Educator launches Dinner Table Math to help elementary school students in algebra and beyond

10/11/2018, 2:28 p.m.
Educator Angela McIver, Ph.D., is expanding her pioneering after-school program Trapezium Math Club with her launch of Dinner Table Math, ...
Educator Angela McIver, Ph.D. Contributed

Educator Angela McIver, Ph.D., is expanding her pioneering after-school program Trapezium Math Club with her launch of Dinner Table Math, a set of games and activities designed to empower parents to help their children become stronger and more confident math students at home.

According to the National Assessment of Educational Progress, by the time U.S. children reach fourth grade, 60 percent are not proficient in math and the numbers get worse as children move through school. By eighth grade, nearly 70 percent of U.S. students are not proficient. McIver wants to change that by teaching parents how to address the problem before it becomes a problem. 

McIver is founder/CEO of Trapezium Math Club, an after-school program in Philadelphia that creates fun and engaging ways for students to learn hard math. After spending years researching older students with weak math backgrounds, she realized that her own children were not developing strong foundations as they moved through their elementary school math program.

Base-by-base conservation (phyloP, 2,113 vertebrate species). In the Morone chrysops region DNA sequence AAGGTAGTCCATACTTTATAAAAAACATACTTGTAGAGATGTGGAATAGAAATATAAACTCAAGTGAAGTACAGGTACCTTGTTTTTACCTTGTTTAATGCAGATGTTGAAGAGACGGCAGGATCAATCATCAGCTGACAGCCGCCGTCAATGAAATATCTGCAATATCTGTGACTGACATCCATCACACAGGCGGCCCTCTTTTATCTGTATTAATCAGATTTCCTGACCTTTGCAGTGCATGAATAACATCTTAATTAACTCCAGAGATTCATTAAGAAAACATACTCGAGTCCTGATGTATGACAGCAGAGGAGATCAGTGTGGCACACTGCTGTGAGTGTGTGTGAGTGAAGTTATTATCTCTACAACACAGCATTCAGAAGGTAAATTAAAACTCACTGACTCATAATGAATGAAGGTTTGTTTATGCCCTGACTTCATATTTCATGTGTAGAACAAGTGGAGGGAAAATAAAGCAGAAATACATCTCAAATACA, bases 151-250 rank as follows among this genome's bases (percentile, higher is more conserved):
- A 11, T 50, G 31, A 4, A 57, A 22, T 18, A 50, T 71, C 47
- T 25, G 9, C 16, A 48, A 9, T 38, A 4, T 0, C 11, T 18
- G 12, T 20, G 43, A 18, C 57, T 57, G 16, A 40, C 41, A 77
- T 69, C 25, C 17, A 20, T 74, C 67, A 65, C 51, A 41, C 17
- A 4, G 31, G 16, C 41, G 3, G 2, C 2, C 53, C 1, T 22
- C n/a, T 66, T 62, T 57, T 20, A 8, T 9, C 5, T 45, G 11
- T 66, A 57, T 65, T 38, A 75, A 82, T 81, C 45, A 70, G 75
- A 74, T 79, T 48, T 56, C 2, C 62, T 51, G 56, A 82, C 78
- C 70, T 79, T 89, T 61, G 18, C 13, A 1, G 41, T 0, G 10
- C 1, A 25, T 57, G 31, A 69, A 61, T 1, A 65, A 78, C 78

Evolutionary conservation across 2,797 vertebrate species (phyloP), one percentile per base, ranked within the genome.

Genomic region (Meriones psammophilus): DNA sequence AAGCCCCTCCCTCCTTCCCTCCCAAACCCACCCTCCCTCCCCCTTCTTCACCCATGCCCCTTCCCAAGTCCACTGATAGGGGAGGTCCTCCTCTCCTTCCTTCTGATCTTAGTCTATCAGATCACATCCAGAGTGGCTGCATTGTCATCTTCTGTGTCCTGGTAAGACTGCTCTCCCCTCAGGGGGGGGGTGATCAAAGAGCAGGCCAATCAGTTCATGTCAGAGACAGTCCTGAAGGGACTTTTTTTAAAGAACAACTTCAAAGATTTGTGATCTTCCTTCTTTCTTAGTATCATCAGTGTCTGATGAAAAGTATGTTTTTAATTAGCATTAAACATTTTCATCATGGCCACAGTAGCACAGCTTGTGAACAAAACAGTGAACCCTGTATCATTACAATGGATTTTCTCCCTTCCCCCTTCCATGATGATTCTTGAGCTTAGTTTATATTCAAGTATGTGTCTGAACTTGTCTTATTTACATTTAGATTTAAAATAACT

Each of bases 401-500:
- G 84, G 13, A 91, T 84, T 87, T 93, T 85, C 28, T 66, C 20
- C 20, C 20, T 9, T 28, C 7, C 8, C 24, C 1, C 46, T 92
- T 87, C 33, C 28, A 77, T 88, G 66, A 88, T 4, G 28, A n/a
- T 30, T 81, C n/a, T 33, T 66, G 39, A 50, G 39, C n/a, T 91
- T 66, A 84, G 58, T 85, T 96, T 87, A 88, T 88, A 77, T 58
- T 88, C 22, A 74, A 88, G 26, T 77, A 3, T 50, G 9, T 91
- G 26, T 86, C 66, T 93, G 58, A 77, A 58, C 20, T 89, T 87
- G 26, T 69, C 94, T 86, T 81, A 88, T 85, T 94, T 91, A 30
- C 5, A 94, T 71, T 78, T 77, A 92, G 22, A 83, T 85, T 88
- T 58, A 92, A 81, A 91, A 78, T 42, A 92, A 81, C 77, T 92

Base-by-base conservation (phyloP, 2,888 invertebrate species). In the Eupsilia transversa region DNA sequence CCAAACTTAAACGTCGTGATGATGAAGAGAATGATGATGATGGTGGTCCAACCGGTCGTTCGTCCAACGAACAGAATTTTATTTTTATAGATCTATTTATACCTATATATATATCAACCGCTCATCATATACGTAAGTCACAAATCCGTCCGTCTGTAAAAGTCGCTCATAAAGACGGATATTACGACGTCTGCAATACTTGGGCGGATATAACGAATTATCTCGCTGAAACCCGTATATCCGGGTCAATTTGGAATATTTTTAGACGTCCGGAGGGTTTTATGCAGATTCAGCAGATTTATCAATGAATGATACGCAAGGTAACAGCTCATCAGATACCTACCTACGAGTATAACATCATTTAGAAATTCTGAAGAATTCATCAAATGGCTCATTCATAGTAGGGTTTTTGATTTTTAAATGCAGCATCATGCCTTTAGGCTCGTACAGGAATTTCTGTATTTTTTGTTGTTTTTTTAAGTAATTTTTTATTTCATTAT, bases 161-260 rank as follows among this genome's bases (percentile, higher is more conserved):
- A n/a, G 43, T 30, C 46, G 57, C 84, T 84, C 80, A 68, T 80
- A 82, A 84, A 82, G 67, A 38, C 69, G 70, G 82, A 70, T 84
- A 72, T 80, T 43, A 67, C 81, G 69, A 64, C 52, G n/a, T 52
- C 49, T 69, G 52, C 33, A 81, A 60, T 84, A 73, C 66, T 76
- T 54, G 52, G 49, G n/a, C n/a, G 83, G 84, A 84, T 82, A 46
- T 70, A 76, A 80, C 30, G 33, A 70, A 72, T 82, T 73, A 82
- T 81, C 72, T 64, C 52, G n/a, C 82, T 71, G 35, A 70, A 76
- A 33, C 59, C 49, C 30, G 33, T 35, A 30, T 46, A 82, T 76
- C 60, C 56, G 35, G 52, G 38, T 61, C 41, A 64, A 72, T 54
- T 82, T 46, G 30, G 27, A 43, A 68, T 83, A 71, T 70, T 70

“Trapezium Math Club started as a way for me to ensure that my own children would have the skills they needed to succeed in algebra and beyond,” she said. “But now, with two children successfully navigating honors math courses in high school, I want to share what I have learned to empower parents to do the same.”

Through her work studying how older students learn math, McIver discovered that if a child leaves elementary school with a weak math foundation, successful remediation is very difficult.

“It becomes triage at that point,” McIver said. “We tackle the most egregious skill deficits and hope it’s enough to get them through. But those children rarely feel confident in math and just like that, a career path is cut off.”

McIver believes children spend a lot of time in elementary school having to learn multiple strategies for solving problems, but they never master critical skills necessary to explore more difficult math concepts.  “If an elementary school graduated the majority of fifth-graders without sight word recognition or fluency in reading, we would be appalled, because children wouldn’t be prepared for the demands of the middle school reading curriculum,” she said. “But, the math education your child needs for algebra and beyond is most likely not what their school is emphasizing. And once your child gets to middle school, it’s very difficult to get back on track.”

McIver said she often hears that schools discourage parents from working with their children at home in math. “We understand the long-term benefits of reading to our child at an early age, but we don’t help the same parents build their child’s math proficiency,” McIver said.  “As the world’s reliance on technology has grown, so too has the demand for people who can succeed in math, and parents hold the key.”

The competitive global economy is requiring students to master math skills so they can be ready for an increasing number of STEM-related jobs in the future. The Economic and Statistics Administration reports that jobs in the fields related to science, technology, engineering and math are expected to grow to more than 9 million by the year 2022. Additionally, STEM workers reportedly earn more than 29 percent more than non-STEM workers. But if a child doesn’t develop a strong foundation in elementary school, the odds of success in math or math-related fields decreases significantly.